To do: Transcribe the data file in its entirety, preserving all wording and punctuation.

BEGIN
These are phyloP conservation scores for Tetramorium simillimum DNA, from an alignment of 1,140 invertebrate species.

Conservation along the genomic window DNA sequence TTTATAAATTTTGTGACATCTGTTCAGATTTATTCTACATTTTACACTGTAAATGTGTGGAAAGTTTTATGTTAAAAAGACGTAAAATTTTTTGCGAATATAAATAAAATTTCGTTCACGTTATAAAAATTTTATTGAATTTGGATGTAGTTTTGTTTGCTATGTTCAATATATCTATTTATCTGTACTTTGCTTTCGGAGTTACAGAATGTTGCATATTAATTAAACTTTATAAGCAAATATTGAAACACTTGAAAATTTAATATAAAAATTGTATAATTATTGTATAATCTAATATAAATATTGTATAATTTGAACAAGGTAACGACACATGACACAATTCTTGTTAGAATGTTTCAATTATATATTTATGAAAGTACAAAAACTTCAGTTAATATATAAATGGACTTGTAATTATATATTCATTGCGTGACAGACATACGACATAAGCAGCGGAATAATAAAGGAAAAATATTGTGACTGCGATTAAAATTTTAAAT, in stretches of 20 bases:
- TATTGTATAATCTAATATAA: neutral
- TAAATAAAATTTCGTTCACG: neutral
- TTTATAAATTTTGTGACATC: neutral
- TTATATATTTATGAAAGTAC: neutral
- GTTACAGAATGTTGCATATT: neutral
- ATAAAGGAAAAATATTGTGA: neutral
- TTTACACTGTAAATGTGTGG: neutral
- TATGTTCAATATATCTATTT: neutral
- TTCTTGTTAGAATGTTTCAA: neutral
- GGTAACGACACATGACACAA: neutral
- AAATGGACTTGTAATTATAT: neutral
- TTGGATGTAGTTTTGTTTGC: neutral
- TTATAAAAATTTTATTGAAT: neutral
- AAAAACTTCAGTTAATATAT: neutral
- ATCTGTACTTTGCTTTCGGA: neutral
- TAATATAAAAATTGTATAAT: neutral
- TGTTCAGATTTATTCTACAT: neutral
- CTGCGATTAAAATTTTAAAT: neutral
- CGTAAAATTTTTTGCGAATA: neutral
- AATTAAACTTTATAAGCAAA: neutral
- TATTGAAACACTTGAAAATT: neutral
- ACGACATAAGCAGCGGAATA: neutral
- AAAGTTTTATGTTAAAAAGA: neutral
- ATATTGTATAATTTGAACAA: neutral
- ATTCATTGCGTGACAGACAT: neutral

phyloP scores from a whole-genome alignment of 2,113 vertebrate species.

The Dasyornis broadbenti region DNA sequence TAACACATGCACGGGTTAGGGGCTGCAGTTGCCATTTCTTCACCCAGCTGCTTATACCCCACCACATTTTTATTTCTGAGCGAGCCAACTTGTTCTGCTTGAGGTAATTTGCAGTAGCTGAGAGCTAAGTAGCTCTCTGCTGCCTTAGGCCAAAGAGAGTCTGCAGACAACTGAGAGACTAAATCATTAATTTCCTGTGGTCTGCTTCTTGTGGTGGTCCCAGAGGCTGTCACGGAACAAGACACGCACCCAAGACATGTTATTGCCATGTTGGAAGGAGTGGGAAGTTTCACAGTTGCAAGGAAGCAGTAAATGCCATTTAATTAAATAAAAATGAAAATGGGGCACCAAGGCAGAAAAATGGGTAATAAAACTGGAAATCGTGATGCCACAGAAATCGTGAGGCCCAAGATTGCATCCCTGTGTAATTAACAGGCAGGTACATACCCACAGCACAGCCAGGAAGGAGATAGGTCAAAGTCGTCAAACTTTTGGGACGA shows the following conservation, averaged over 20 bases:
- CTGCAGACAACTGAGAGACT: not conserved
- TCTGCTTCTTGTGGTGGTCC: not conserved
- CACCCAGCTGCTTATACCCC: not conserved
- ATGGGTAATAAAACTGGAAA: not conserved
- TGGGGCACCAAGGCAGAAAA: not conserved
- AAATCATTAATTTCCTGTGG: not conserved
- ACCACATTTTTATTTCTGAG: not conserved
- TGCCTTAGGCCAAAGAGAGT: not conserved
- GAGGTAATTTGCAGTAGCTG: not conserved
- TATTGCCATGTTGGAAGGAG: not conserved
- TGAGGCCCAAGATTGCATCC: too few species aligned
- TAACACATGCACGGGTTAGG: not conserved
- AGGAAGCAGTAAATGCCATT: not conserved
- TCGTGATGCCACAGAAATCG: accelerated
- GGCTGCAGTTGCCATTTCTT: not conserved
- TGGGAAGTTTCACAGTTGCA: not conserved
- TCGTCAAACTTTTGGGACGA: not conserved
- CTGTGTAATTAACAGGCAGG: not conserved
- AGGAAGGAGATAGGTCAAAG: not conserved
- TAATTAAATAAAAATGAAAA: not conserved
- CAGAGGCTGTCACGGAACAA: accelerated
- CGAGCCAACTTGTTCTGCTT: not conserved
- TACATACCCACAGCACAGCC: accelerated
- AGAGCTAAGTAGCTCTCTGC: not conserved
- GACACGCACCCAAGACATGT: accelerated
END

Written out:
These are phyloP conservation scores for Tetramorium simillimum DNA, from an alignment of 1,140 invertebrate species.

Conservation along the genomic window DNA sequence TTTATAAATTTTGTGACATCTGTTCAGATTTATTCTACATTTTACACTGTAAATGTGTGGAAAGTTTTATGTTAAAAAGACGTAAAATTTTTTGCGAATATAAATAAAATTTCGTTCACGTTATAAAAATTTTATTGAATTTGGATGTAGTTTTGTTTGCTATGTTCAATATATCTATTTATCTGTACTTTGCTTTCGGAGTTACAGAATGTTGCATATTAATTAAACTTTATAAGCAAATATTGAAACACTTGAAAATTTAATATAAAAATTGTATAATTATTGTATAATCTAATATAAATATTGTATAATTTGAACAAGGTAACGACACATGACACAATTCTTGTTAGAATGTTTCAATTATATATTTATGAAAGTACAAAAACTTCAGTTAATATATAAATGGACTTGTAATTATATATTCATTGCGTGACAGACATACGACATAAGCAGCGGAATAATAAAGGAAAAATATTGTGACTGCGATTAAAATTTTAAAT, in stretches of 20 bases:
- TATTGTATAATCTAATATAA: neutral
- TAAATAAAATTTCGTTCACG: neutral
- TTTATAAATTTTGTGACATC: neutral
- TTATATATTTATGAAAGTAC: neutral
- GTTACAGAATGTTGCATATT: neutral
- ATAAAGGAAAAATATTGTGA: neutral
- TTTACACTGTAAATGTGTGG: neutral
- TATGTTCAATATATCTATTT: neutral
- TTCTTGTTAGAATGTTTCAA: neutral
- GGTAACGACACATGACACAA: neutral
- AAATGGACTTGTAATTATAT: neutral
- TTGGATGTAGTTTTGTTTGC: neutral
- TTATAAAAATTTTATTGAAT: neutral
- AAAAACTTCAGTTAATATAT: neutral
- ATCTGTACTTTGCTTTCGGA: neutral
- TAATATAAAAATTGTATAAT: neutral
- TGTTCAGATTTATTCTACAT: neutral
- CTGCGATTAAAATTTTAAAT: neutral
- CGTAAAATTTTTTGCGAATA: neutral
- AATTAAACTTTATAAGCAAA: neutral
- TATTGAAACACTTGAAAATT: neutral
- ACGACATAAGCAGCGGAATA: neutral
- AAAGTTTTATGTTAAAAAGA: neutral
- ATATTGTATAATTTGAACAA: neutral
- ATTCATTGCGTGACAGACAT: neutral

phyloP scores from a whole-genome alignment of 2,113 vertebrate species.

The Dasyornis broadbenti region DNA sequence TAACACATGCACGGGTTAGGGGCTGCAGTTGCCATTTCTTCACCCAGCTGCTTATACCCCACCACATTTTTATTTCTGAGCGAGCCAACTTGTTCTGCTTGAGGTAATTTGCAGTAGCTGAGAGCTAAGTAGCTCTCTGCTGCCTTAGGCCAAAGAGAGTCTGCAGACAACTGAGAGACTAAATCATTAATTTCCTGTGGTCTGCTTCTTGTGGTGGTCCCAGAGGCTGTCACGGAACAAGACACGCACCCAAGACATGTTATTGCCATGTTGGAAGGAGTGGGAAGTTTCACAGTTGCAAGGAAGCAGTAAATGCCATTTAATTAAATAAAAATGAAAATGGGGCACCAAGGCAGAAAAATGGGTAATAAAACTGGAAATCGTGATGCCACAGAAATCGTGAGGCCCAAGATTGCATCCCTGTGTAATTAACAGGCAGGTACATACCCACAGCACAGCCAGGAAGGAGATAGGTCAAAGTCGTCAAACTTTTGGGACGA shows the following conservation, averaged over 20 bases:
- CTGCAGACAACTGAGAGACT: not conserved
- TCTGCTTCTTGTGGTGGTCC: not conserved
- CACCCAGCTGCTTATACCCC: not conserved
- ATGGGTAATAAAACTGGAAA: not conserved
- TGGGGCACCAAGGCAGAAAA: not conserved
- AAATCATTAATTTCCTGTGG: not conserved
- ACCACATTTTTATTTCTGAG: not conserved
- TGCCTTAGGCCAAAGAGAGT: not conserved
- GAGGTAATTTGCAGTAGCTG: not conserved
- TATTGCCATGTTGGAAGGAG: not conserved
- TGAGGCCCAAGATTGCATCC: too few species aligned
- TAACACATGCACGGGTTAGG: not conserved
- AGGAAGCAGTAAATGCCATT: not conserved
- TCGTGATGCCACAGAAATCG: accelerated
- GGCTGCAGTTGCCATTTCTT: not conserved
- TGGGAAGTTTCACAGTTGCA: not conserved
- TCGTCAAACTTTTGGGACGA: not conserved
- CTGTGTAATTAACAGGCAGG: not conserved
- AGGAAGGAGATAGGTCAAAG: not conserved
- TAATTAAATAAAAATGAAAA: not conserved
- CAGAGGCTGTCACGGAACAA: accelerated
- CGAGCCAACTTGTTCTGCTT: not conserved
- TACATACCCACAGCACAGCC: accelerated
- AGAGCTAAGTAGCTCTCTGC: not conserved
- GACACGCACCCAAGACATGT: accelerated